Anxiety is a part of life that affects us all in different ways. It’s unpleasant and if it persists it can even affect our daily lives.
Anxiety is actually a normal bodily response. For example, when your body needs food you will experience physical symptoms that will let you know and prompt you to take action. Anxiety works in a similar way. It is an internal alarm system that is designed to protect us.
It is known as FIGHT, FLIGHT, FREEZE and FLOP. It’s a physical reaction that occurs when something terrifying is happening or about to happen, either physically or mentally. Hormones are released that prepare our bodies to either run away (FIGHT), stay and deal with it (FIGHT), become completely still (FREEZE) or be submissive so you become floppy and the mind shuts down (FLOP).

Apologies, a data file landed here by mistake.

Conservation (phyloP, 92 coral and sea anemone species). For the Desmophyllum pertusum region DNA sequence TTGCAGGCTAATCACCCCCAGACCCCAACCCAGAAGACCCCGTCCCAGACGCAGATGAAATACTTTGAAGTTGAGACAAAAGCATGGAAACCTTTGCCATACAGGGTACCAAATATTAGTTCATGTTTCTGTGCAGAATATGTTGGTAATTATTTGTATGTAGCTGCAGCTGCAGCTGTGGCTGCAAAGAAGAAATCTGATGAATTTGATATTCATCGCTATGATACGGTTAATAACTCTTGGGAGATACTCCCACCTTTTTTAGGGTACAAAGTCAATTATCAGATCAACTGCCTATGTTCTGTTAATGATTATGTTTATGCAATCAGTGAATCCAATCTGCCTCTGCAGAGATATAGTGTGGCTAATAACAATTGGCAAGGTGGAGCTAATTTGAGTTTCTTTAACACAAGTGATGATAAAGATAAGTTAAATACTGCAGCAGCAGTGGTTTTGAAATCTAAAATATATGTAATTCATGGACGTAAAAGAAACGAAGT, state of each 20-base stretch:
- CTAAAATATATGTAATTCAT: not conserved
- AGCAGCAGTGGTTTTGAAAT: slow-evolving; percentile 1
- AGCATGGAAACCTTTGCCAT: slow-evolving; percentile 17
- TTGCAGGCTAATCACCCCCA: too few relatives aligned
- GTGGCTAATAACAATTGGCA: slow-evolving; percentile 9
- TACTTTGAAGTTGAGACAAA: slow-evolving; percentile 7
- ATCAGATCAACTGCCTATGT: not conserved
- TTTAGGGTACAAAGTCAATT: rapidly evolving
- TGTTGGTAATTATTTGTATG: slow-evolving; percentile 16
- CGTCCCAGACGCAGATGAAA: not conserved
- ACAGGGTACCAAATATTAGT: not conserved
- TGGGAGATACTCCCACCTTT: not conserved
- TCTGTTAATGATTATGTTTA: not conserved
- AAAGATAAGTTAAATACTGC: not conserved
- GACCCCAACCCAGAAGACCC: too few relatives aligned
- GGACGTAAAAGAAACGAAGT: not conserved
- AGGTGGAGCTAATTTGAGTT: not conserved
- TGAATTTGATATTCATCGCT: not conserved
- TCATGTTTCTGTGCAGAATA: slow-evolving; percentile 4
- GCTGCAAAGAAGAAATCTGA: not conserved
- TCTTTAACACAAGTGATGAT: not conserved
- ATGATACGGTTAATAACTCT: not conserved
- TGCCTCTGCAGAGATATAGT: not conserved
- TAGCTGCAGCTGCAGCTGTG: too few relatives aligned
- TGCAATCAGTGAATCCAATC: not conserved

There are many feelings associated with anxiety. You may experience a few, many or all of the symptoms listed below:
Butterflies in the stomach
Increased heart rate
Increased muscle tension
Legs feeling like jelly
Tingling in the hands and feet
Difficulty in breathing
Wanting to use the toilet more often
Feeling like your throat is seizing up
These are common symptoms experienced by survivors of sexual violence. They are unhelpful and upsetting as you may experience them even if there isn’t danger present.
BUT there are ways you can help reduce your anxiety levels when you have been triggered:
Breathing techniques such as the 478 Breathing Technique: Breathe in for 4 seconds, hold your breath for 7 seconds, then breathe out for 8 seconds
Ground yourself: Acknowledge 5 things you can see, 4 you can touch, 3 you can hear, 2 you can smell, and 1 you can taste
Write a journal
Talk to someone you trust
Relaxation techniques: try an app such as Headspace, Pacifica, Calm and Relax Melodies
Go for a walk
Try a mindfulness colouring book
Herbal teas, such as chamomile, can help reduce anxiety and may improve sleep